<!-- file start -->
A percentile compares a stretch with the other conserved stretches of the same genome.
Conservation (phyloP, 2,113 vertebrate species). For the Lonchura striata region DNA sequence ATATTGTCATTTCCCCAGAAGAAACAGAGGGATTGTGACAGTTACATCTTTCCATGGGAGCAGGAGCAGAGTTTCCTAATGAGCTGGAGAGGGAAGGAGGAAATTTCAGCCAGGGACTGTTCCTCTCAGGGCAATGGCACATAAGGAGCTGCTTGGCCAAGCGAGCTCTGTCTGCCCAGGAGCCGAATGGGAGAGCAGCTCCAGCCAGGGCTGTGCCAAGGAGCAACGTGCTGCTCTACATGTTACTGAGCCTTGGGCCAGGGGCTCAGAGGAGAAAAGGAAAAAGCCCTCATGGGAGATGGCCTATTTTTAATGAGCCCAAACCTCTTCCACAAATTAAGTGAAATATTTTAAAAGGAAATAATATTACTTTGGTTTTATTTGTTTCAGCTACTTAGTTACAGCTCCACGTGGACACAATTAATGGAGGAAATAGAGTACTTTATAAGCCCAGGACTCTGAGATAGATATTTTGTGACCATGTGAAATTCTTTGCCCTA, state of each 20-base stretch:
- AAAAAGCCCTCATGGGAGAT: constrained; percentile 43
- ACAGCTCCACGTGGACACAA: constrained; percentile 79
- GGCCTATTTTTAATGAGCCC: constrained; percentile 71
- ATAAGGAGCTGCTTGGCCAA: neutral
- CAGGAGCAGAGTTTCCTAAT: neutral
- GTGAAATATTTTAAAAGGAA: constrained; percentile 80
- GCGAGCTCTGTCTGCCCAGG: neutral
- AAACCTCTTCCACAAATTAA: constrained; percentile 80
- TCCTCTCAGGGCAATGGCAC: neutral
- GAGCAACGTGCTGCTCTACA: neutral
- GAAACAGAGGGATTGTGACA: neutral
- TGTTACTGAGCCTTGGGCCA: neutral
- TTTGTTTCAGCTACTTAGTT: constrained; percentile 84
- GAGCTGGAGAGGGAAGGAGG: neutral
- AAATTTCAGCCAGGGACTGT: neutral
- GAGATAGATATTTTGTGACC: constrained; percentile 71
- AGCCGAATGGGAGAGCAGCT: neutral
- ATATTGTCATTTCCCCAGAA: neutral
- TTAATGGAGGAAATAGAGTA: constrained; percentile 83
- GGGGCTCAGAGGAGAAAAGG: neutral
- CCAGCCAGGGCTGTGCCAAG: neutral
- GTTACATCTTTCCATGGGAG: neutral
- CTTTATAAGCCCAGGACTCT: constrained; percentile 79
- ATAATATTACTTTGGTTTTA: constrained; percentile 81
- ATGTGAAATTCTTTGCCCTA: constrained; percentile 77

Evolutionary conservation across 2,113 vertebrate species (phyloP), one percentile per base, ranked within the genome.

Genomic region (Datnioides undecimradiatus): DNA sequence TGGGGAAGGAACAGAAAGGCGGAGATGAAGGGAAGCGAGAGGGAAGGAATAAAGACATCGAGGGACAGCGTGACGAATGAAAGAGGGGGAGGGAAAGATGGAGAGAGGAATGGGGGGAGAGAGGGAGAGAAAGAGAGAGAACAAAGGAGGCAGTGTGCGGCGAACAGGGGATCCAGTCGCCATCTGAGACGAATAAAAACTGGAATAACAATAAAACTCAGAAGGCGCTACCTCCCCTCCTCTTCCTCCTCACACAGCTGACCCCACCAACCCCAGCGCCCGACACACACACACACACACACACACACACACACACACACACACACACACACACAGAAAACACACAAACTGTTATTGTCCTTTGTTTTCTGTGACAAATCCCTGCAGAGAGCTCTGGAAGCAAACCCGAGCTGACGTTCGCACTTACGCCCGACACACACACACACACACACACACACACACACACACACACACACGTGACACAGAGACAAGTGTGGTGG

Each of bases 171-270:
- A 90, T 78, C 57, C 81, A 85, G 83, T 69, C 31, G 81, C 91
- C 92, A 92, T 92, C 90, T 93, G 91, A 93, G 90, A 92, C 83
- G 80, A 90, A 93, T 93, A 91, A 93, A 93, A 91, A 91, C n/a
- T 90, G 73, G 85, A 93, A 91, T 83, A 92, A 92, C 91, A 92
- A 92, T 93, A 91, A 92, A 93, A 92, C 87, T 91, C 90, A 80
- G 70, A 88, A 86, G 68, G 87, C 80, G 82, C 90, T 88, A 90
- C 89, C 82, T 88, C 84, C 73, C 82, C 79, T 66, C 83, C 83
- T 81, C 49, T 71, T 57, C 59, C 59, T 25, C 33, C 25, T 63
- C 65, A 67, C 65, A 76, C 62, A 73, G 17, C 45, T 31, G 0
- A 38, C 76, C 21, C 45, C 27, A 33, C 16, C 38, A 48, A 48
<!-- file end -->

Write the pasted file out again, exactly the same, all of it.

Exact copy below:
A percentile compares a stretch with the other conserved stretches of the same genome.
Conservation (phyloP, 2,113 vertebrate species). For the Lonchura striata region DNA sequence ATATTGTCATTTCCCCAGAAGAAACAGAGGGATTGTGACAGTTACATCTTTCCATGGGAGCAGGAGCAGAGTTTCCTAATGAGCTGGAGAGGGAAGGAGGAAATTTCAGCCAGGGACTGTTCCTCTCAGGGCAATGGCACATAAGGAGCTGCTTGGCCAAGCGAGCTCTGTCTGCCCAGGAGCCGAATGGGAGAGCAGCTCCAGCCAGGGCTGTGCCAAGGAGCAACGTGCTGCTCTACATGTTACTGAGCCTTGGGCCAGGGGCTCAGAGGAGAAAAGGAAAAAGCCCTCATGGGAGATGGCCTATTTTTAATGAGCCCAAACCTCTTCCACAAATTAAGTGAAATATTTTAAAAGGAAATAATATTACTTTGGTTTTATTTGTTTCAGCTACTTAGTTACAGCTCCACGTGGACACAATTAATGGAGGAAATAGAGTACTTTATAAGCCCAGGACTCTGAGATAGATATTTTGTGACCATGTGAAATTCTTTGCCCTA, state of each 20-base stretch:
- AAAAAGCCCTCATGGGAGAT: constrained; percentile 43
- ACAGCTCCACGTGGACACAA: constrained; percentile 79
- GGCCTATTTTTAATGAGCCC: constrained; percentile 71
- ATAAGGAGCTGCTTGGCCAA: neutral
- CAGGAGCAGAGTTTCCTAAT: neutral
- GTGAAATATTTTAAAAGGAA: constrained; percentile 80
- GCGAGCTCTGTCTGCCCAGG: neutral
- AAACCTCTTCCACAAATTAA: constrained; percentile 80
- TCCTCTCAGGGCAATGGCAC: neutral
- GAGCAACGTGCTGCTCTACA: neutral
- GAAACAGAGGGATTGTGACA: neutral
- TGTTACTGAGCCTTGGGCCA: neutral
- TTTGTTTCAGCTACTTAGTT: constrained; percentile 84
- GAGCTGGAGAGGGAAGGAGG: neutral
- AAATTTCAGCCAGGGACTGT: neutral
- GAGATAGATATTTTGTGACC: constrained; percentile 71
- AGCCGAATGGGAGAGCAGCT: neutral
- ATATTGTCATTTCCCCAGAA: neutral
- TTAATGGAGGAAATAGAGTA: constrained; percentile 83
- GGGGCTCAGAGGAGAAAAGG: neutral
- CCAGCCAGGGCTGTGCCAAG: neutral
- GTTACATCTTTCCATGGGAG: neutral
- CTTTATAAGCCCAGGACTCT: constrained; percentile 79
- ATAATATTACTTTGGTTTTA: constrained; percentile 81
- ATGTGAAATTCTTTGCCCTA: constrained; percentile 77

Evolutionary conservation across 2,113 vertebrate species (phyloP), one percentile per base, ranked within the genome.

Genomic region (Datnioides undecimradiatus): DNA sequence TGGGGAAGGAACAGAAAGGCGGAGATGAAGGGAAGCGAGAGGGAAGGAATAAAGACATCGAGGGACAGCGTGACGAATGAAAGAGGGGGAGGGAAAGATGGAGAGAGGAATGGGGGGAGAGAGGGAGAGAAAGAGAGAGAACAAAGGAGGCAGTGTGCGGCGAACAGGGGATCCAGTCGCCATCTGAGACGAATAAAAACTGGAATAACAATAAAACTCAGAAGGCGCTACCTCCCCTCCTCTTCCTCCTCACACAGCTGACCCCACCAACCCCAGCGCCCGACACACACACACACACACACACACACACACACACACACACACACACACACACAGAAAACACACAAACTGTTATTGTCCTTTGTTTTCTGTGACAAATCCCTGCAGAGAGCTCTGGAAGCAAACCCGAGCTGACGTTCGCACTTACGCCCGACACACACACACACACACACACACACACACACACACACACACACGTGACACAGAGACAAGTGTGGTGG

Each of bases 171-270:
- A 90, T 78, C 57, C 81, A 85, G 83, T 69, C 31, G 81, C 91
- C 92, A 92, T 92, C 90, T 93, G 91, A 93, G 90, A 92, C 83
- G 80, A 90, A 93, T 93, A 91, A 93, A 93, A 91, A 91, C n/a
- T 90, G 73, G 85, A 93, A 91, T 83, A 92, A 92, C 91, A 92
- A 92, T 93, A 91, A 92, A 93, A 92, C 87, T 91, C 90, A 80
- G 70, A 88, A 86, G 68, G 87, C 80, G 82, C 90, T 88, A 90
- C 89, C 82, T 88, C 84, C 73, C 82, C 79, T 66, C 83, C 83
- T 81, C 49, T 71, T 57, C 59, C 59, T 25, C 33, C 25, T 63
- C 65, A 67, C 65, A 76, C 62, A 73, G 17, C 45, T 31, G 0
- A 38, C 76, C 21, C 45, C 27, A 33, C 16, C 38, A 48, A 48